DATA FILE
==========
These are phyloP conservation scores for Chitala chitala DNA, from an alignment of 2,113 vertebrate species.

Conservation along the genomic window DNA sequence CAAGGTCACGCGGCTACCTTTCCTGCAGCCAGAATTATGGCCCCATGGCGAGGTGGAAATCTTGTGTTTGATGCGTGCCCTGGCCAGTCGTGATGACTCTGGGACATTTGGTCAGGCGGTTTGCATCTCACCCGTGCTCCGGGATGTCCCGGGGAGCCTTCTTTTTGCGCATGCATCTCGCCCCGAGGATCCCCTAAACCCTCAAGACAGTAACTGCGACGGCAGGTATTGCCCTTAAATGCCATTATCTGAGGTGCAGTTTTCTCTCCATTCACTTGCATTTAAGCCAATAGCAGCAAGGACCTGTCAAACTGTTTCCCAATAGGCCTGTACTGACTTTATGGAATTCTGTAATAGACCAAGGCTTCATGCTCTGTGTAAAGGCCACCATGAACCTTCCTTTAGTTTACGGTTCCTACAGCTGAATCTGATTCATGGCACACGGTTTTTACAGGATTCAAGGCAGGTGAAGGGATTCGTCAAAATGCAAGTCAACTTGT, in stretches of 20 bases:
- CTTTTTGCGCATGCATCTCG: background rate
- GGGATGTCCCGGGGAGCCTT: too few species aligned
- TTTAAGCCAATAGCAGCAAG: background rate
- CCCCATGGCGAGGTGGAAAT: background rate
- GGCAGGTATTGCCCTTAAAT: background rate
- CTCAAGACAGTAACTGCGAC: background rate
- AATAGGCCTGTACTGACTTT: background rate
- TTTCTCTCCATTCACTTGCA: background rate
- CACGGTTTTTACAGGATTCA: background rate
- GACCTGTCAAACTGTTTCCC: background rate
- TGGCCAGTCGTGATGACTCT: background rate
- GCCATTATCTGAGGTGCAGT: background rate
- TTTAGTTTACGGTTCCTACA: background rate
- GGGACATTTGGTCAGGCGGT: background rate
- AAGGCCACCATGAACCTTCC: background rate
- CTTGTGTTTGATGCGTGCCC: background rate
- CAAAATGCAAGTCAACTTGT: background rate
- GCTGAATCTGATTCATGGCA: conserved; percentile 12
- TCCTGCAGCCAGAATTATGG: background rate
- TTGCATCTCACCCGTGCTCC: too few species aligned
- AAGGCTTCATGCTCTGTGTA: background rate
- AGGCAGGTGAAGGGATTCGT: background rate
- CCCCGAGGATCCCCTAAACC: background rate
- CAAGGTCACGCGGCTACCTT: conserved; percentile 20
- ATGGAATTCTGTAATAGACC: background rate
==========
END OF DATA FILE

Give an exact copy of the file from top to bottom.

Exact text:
These are phyloP conservation scores for Chitala chitala DNA, from an alignment of 2,113 vertebrate species.

Conservation along the genomic window DNA sequence CAAGGTCACGCGGCTACCTTTCCTGCAGCCAGAATTATGGCCCCATGGCGAGGTGGAAATCTTGTGTTTGATGCGTGCCCTGGCCAGTCGTGATGACTCTGGGACATTTGGTCAGGCGGTTTGCATCTCACCCGTGCTCCGGGATGTCCCGGGGAGCCTTCTTTTTGCGCATGCATCTCGCCCCGAGGATCCCCTAAACCCTCAAGACAGTAACTGCGACGGCAGGTATTGCCCTTAAATGCCATTATCTGAGGTGCAGTTTTCTCTCCATTCACTTGCATTTAAGCCAATAGCAGCAAGGACCTGTCAAACTGTTTCCCAATAGGCCTGTACTGACTTTATGGAATTCTGTAATAGACCAAGGCTTCATGCTCTGTGTAAAGGCCACCATGAACCTTCCTTTAGTTTACGGTTCCTACAGCTGAATCTGATTCATGGCACACGGTTTTTACAGGATTCAAGGCAGGTGAAGGGATTCGTCAAAATGCAAGTCAACTTGT, in stretches of 20 bases:
- CTTTTTGCGCATGCATCTCG: background rate
- GGGATGTCCCGGGGAGCCTT: too few species aligned
- TTTAAGCCAATAGCAGCAAG: background rate
- CCCCATGGCGAGGTGGAAAT: background rate
- GGCAGGTATTGCCCTTAAAT: background rate
- CTCAAGACAGTAACTGCGAC: background rate
- AATAGGCCTGTACTGACTTT: background rate
- TTTCTCTCCATTCACTTGCA: background rate
- CACGGTTTTTACAGGATTCA: background rate
- GACCTGTCAAACTGTTTCCC: background rate
- TGGCCAGTCGTGATGACTCT: background rate
- GCCATTATCTGAGGTGCAGT: background rate
- TTTAGTTTACGGTTCCTACA: background rate
- GGGACATTTGGTCAGGCGGT: background rate
- AAGGCCACCATGAACCTTCC: background rate
- CTTGTGTTTGATGCGTGCCC: background rate
- CAAAATGCAAGTCAACTTGT: background rate
- GCTGAATCTGATTCATGGCA: conserved; percentile 12
- TCCTGCAGCCAGAATTATGG: background rate
- TTGCATCTCACCCGTGCTCC: too few species aligned
- AAGGCTTCATGCTCTGTGTA: background rate
- AGGCAGGTGAAGGGATTCGT: background rate
- CCCCGAGGATCCCCTAAACC: background rate
- CAAGGTCACGCGGCTACCTT: conserved; percentile 20
- ATGGAATTCTGTAATAGACC: background rate